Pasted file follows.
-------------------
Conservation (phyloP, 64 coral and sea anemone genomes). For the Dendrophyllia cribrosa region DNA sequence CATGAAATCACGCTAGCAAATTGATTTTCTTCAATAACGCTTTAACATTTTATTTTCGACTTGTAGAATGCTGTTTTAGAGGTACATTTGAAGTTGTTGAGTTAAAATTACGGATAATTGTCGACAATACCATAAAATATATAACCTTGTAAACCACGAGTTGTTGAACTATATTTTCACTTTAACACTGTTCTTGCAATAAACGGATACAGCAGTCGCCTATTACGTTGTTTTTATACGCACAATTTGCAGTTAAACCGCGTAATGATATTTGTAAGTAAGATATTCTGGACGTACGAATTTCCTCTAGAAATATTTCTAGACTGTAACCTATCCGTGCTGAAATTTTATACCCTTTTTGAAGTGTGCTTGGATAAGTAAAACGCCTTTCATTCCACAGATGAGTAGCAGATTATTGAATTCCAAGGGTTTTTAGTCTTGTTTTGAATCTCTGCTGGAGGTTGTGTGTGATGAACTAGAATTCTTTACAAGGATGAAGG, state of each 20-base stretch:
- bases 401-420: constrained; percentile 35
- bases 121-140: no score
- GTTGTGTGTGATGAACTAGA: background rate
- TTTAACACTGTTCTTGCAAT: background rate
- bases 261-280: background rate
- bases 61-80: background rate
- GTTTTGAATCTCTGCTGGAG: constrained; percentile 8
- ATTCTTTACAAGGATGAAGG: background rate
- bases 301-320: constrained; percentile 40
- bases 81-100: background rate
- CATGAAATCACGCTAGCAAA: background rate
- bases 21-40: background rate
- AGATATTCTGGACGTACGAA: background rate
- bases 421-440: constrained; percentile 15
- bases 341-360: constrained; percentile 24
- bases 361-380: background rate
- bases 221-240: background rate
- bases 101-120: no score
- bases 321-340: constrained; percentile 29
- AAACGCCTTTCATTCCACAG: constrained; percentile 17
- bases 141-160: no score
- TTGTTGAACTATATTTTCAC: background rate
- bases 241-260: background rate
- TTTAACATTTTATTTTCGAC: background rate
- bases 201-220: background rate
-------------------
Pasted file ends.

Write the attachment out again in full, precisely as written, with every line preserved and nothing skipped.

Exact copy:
Conservation (phyloP, 64 coral and sea anemone genomes). For the Dendrophyllia cribrosa region DNA sequence CATGAAATCACGCTAGCAAATTGATTTTCTTCAATAACGCTTTAACATTTTATTTTCGACTTGTAGAATGCTGTTTTAGAGGTACATTTGAAGTTGTTGAGTTAAAATTACGGATAATTGTCGACAATACCATAAAATATATAACCTTGTAAACCACGAGTTGTTGAACTATATTTTCACTTTAACACTGTTCTTGCAATAAACGGATACAGCAGTCGCCTATTACGTTGTTTTTATACGCACAATTTGCAGTTAAACCGCGTAATGATATTTGTAAGTAAGATATTCTGGACGTACGAATTTCCTCTAGAAATATTTCTAGACTGTAACCTATCCGTGCTGAAATTTTATACCCTTTTTGAAGTGTGCTTGGATAAGTAAAACGCCTTTCATTCCACAGATGAGTAGCAGATTATTGAATTCCAAGGGTTTTTAGTCTTGTTTTGAATCTCTGCTGGAGGTTGTGTGTGATGAACTAGAATTCTTTACAAGGATGAAGG, state of each 20-base stretch:
- bases 401-420: constrained; percentile 35
- bases 121-140: no score
- GTTGTGTGTGATGAACTAGA: background rate
- TTTAACACTGTTCTTGCAAT: background rate
- bases 261-280: background rate
- bases 61-80: background rate
- GTTTTGAATCTCTGCTGGAG: constrained; percentile 8
- ATTCTTTACAAGGATGAAGG: background rate
- bases 301-320: constrained; percentile 40
- bases 81-100: background rate
- CATGAAATCACGCTAGCAAA: background rate
- bases 21-40: background rate
- AGATATTCTGGACGTACGAA: background rate
- bases 421-440: constrained; percentile 15
- bases 341-360: constrained; percentile 24
- bases 361-380: background rate
- bases 221-240: background rate
- bases 101-120: no score
- bases 321-340: constrained; percentile 29
- AAACGCCTTTCATTCCACAG: constrained; percentile 17
- bases 141-160: no score
- TTGTTGAACTATATTTTCAC: background rate
- bases 241-260: background rate
- TTTAACATTTTATTTTCGAC: background rate
- bases 201-220: background rate